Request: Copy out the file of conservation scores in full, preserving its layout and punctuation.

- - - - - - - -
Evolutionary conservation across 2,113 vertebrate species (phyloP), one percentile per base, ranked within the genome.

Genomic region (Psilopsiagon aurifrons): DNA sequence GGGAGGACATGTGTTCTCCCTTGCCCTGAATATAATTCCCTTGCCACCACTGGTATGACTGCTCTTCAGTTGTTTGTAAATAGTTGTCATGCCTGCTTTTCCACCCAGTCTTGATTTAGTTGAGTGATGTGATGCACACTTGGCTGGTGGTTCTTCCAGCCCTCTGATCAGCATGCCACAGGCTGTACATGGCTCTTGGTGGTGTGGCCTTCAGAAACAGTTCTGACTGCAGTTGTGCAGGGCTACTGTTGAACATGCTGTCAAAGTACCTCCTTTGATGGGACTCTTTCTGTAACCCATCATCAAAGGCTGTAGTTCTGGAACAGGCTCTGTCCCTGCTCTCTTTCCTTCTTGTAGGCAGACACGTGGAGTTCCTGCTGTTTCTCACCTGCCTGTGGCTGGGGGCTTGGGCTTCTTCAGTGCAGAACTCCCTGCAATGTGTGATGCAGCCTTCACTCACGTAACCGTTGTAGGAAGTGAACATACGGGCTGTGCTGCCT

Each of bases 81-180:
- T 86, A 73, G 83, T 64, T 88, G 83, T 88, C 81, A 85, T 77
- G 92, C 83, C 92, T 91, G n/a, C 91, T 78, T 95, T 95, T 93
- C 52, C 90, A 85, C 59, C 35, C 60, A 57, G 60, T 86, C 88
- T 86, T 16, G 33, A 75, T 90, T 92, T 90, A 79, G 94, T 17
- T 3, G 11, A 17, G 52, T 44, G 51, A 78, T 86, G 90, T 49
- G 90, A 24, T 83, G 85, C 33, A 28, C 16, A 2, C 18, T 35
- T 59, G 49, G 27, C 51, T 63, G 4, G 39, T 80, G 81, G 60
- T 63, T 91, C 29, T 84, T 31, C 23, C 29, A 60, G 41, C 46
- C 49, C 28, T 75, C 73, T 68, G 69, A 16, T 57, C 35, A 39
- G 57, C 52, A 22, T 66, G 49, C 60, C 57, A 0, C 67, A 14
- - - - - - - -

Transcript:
Evolutionary conservation across 2,113 vertebrate species (phyloP), one percentile per base, ranked within the genome.

Genomic region (Psilopsiagon aurifrons): DNA sequence GGGAGGACATGTGTTCTCCCTTGCCCTGAATATAATTCCCTTGCCACCACTGGTATGACTGCTCTTCAGTTGTTTGTAAATAGTTGTCATGCCTGCTTTTCCACCCAGTCTTGATTTAGTTGAGTGATGTGATGCACACTTGGCTGGTGGTTCTTCCAGCCCTCTGATCAGCATGCCACAGGCTGTACATGGCTCTTGGTGGTGTGGCCTTCAGAAACAGTTCTGACTGCAGTTGTGCAGGGCTACTGTTGAACATGCTGTCAAAGTACCTCCTTTGATGGGACTCTTTCTGTAACCCATCATCAAAGGCTGTAGTTCTGGAACAGGCTCTGTCCCTGCTCTCTTTCCTTCTTGTAGGCAGACACGTGGAGTTCCTGCTGTTTCTCACCTGCCTGTGGCTGGGGGCTTGGGCTTCTTCAGTGCAGAACTCCCTGCAATGTGTGATGCAGCCTTCACTCACGTAACCGTTGTAGGAAGTGAACATACGGGCTGTGCTGCCT

Each of bases 81-180:
- T 86, A 73, G 83, T 64, T 88, G 83, T 88, C 81, A 85, T 77
- G 92, C 83, C 92, T 91, G n/a, C 91, T 78, T 95, T 95, T 93
- C 52, C 90, A 85, C 59, C 35, C 60, A 57, G 60, T 86, C 88
- T 86, T 16, G 33, A 75, T 90, T 92, T 90, A 79, G 94, T 17
- T 3, G 11, A 17, G 52, T 44, G 51, A 78, T 86, G 90, T 49
- G 90, A 24, T 83, G 85, C 33, A 28, C 16, A 2, C 18, T 35
- T 59, G 49, G 27, C 51, T 63, G 4, G 39, T 80, G 81, G 60
- T 63, T 91, C 29, T 84, T 31, C 23, C 29, A 60, G 41, C 46
- C 49, C 28, T 75, C 73, T 68, G 69, A 16, T 57, C 35, A 39
- G 57, C 52, A 22, T 66, G 49, C 60, C 57, A 0, C 67, A 14